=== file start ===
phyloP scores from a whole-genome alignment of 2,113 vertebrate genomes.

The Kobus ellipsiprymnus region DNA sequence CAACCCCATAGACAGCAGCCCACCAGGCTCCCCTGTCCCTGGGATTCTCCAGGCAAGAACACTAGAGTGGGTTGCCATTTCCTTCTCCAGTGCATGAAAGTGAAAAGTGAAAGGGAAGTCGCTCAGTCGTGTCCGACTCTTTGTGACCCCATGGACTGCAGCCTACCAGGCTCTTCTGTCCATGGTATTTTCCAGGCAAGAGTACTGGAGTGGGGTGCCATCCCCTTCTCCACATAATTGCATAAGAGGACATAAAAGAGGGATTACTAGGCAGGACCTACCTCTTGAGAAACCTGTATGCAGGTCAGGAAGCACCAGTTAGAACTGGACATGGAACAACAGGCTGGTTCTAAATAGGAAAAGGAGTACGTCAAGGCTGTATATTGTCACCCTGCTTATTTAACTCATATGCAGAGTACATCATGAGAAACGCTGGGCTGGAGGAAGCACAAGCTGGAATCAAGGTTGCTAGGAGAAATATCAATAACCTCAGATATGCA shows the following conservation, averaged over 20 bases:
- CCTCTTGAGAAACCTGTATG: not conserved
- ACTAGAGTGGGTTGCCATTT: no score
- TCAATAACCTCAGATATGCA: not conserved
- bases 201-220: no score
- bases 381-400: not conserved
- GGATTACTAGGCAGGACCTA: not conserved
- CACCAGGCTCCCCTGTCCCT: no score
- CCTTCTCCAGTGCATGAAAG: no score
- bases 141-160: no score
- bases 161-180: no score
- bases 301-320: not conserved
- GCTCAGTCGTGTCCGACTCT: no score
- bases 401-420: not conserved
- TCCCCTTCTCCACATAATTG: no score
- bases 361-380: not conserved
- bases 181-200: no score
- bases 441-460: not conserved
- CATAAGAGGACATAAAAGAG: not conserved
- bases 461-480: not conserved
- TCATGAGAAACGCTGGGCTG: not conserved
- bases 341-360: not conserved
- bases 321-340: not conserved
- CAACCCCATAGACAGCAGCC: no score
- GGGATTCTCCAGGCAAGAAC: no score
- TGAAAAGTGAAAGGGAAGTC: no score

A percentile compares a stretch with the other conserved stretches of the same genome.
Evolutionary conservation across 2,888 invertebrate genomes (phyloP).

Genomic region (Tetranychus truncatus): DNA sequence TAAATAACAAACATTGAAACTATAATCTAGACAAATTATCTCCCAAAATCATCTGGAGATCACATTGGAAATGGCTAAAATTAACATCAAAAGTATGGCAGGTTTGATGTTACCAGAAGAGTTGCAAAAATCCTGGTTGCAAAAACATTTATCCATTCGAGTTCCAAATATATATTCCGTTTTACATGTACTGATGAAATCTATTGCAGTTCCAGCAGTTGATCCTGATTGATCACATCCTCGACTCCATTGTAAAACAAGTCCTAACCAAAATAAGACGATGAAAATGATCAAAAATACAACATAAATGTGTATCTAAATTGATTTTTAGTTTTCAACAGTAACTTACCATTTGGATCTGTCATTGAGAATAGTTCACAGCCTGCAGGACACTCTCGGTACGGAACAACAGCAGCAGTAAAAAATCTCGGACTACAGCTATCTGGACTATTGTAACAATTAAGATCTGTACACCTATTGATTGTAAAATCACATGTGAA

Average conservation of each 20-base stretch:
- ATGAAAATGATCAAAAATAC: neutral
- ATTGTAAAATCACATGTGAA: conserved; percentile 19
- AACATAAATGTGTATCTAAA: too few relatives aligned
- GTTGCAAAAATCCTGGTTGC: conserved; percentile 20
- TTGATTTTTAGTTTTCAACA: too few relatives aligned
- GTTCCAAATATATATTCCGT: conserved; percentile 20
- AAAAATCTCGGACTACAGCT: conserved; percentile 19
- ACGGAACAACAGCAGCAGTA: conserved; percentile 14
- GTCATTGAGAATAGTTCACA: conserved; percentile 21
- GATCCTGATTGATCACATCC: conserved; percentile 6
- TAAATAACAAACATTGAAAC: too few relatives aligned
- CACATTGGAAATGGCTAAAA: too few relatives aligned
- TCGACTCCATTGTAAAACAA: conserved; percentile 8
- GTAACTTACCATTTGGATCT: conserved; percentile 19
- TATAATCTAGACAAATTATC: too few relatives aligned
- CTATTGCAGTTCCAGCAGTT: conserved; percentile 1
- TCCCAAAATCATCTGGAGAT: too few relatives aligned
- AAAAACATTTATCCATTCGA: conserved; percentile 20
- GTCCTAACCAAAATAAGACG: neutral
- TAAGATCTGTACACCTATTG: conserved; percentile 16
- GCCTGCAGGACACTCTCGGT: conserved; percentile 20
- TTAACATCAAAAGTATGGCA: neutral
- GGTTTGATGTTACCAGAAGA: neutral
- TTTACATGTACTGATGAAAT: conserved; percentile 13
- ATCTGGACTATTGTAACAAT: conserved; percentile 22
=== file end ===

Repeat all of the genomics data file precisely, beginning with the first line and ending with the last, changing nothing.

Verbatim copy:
phyloP scores from a whole-genome alignment of 2,113 vertebrate genomes.

The Kobus ellipsiprymnus region DNA sequence CAACCCCATAGACAGCAGCCCACCAGGCTCCCCTGTCCCTGGGATTCTCCAGGCAAGAACACTAGAGTGGGTTGCCATTTCCTTCTCCAGTGCATGAAAGTGAAAAGTGAAAGGGAAGTCGCTCAGTCGTGTCCGACTCTTTGTGACCCCATGGACTGCAGCCTACCAGGCTCTTCTGTCCATGGTATTTTCCAGGCAAGAGTACTGGAGTGGGGTGCCATCCCCTTCTCCACATAATTGCATAAGAGGACATAAAAGAGGGATTACTAGGCAGGACCTACCTCTTGAGAAACCTGTATGCAGGTCAGGAAGCACCAGTTAGAACTGGACATGGAACAACAGGCTGGTTCTAAATAGGAAAAGGAGTACGTCAAGGCTGTATATTGTCACCCTGCTTATTTAACTCATATGCAGAGTACATCATGAGAAACGCTGGGCTGGAGGAAGCACAAGCTGGAATCAAGGTTGCTAGGAGAAATATCAATAACCTCAGATATGCA shows the following conservation, averaged over 20 bases:
- CCTCTTGAGAAACCTGTATG: not conserved
- ACTAGAGTGGGTTGCCATTT: no score
- TCAATAACCTCAGATATGCA: not conserved
- bases 201-220: no score
- bases 381-400: not conserved
- GGATTACTAGGCAGGACCTA: not conserved
- CACCAGGCTCCCCTGTCCCT: no score
- CCTTCTCCAGTGCATGAAAG: no score
- bases 141-160: no score
- bases 161-180: no score
- bases 301-320: not conserved
- GCTCAGTCGTGTCCGACTCT: no score
- bases 401-420: not conserved
- TCCCCTTCTCCACATAATTG: no score
- bases 361-380: not conserved
- bases 181-200: no score
- bases 441-460: not conserved
- CATAAGAGGACATAAAAGAG: not conserved
- bases 461-480: not conserved
- TCATGAGAAACGCTGGGCTG: not conserved
- bases 341-360: not conserved
- bases 321-340: not conserved
- CAACCCCATAGACAGCAGCC: no score
- GGGATTCTCCAGGCAAGAAC: no score
- TGAAAAGTGAAAGGGAAGTC: no score

A percentile compares a stretch with the other conserved stretches of the same genome.
Evolutionary conservation across 2,888 invertebrate genomes (phyloP).

Genomic region (Tetranychus truncatus): DNA sequence TAAATAACAAACATTGAAACTATAATCTAGACAAATTATCTCCCAAAATCATCTGGAGATCACATTGGAAATGGCTAAAATTAACATCAAAAGTATGGCAGGTTTGATGTTACCAGAAGAGTTGCAAAAATCCTGGTTGCAAAAACATTTATCCATTCGAGTTCCAAATATATATTCCGTTTTACATGTACTGATGAAATCTATTGCAGTTCCAGCAGTTGATCCTGATTGATCACATCCTCGACTCCATTGTAAAACAAGTCCTAACCAAAATAAGACGATGAAAATGATCAAAAATACAACATAAATGTGTATCTAAATTGATTTTTAGTTTTCAACAGTAACTTACCATTTGGATCTGTCATTGAGAATAGTTCACAGCCTGCAGGACACTCTCGGTACGGAACAACAGCAGCAGTAAAAAATCTCGGACTACAGCTATCTGGACTATTGTAACAATTAAGATCTGTACACCTATTGATTGTAAAATCACATGTGAA

Average conservation of each 20-base stretch:
- ATGAAAATGATCAAAAATAC: neutral
- ATTGTAAAATCACATGTGAA: conserved; percentile 19
- AACATAAATGTGTATCTAAA: too few relatives aligned
- GTTGCAAAAATCCTGGTTGC: conserved; percentile 20
- TTGATTTTTAGTTTTCAACA: too few relatives aligned
- GTTCCAAATATATATTCCGT: conserved; percentile 20
- AAAAATCTCGGACTACAGCT: conserved; percentile 19
- ACGGAACAACAGCAGCAGTA: conserved; percentile 14
- GTCATTGAGAATAGTTCACA: conserved; percentile 21
- GATCCTGATTGATCACATCC: conserved; percentile 6
- TAAATAACAAACATTGAAAC: too few relatives aligned
- CACATTGGAAATGGCTAAAA: too few relatives aligned
- TCGACTCCATTGTAAAACAA: conserved; percentile 8
- GTAACTTACCATTTGGATCT: conserved; percentile 19
- TATAATCTAGACAAATTATC: too few relatives aligned
- CTATTGCAGTTCCAGCAGTT: conserved; percentile 1
- TCCCAAAATCATCTGGAGAT: too few relatives aligned
- AAAAACATTTATCCATTCGA: conserved; percentile 20
- GTCCTAACCAAAATAAGACG: neutral
- TAAGATCTGTACACCTATTG: conserved; percentile 16
- GCCTGCAGGACACTCTCGGT: conserved; percentile 20
- TTAACATCAAAAGTATGGCA: neutral
- GGTTTGATGTTACCAGAAGA: neutral
- TTTACATGTACTGATGAAAT: conserved; percentile 13
- ATCTGGACTATTGTAACAAT: conserved; percentile 22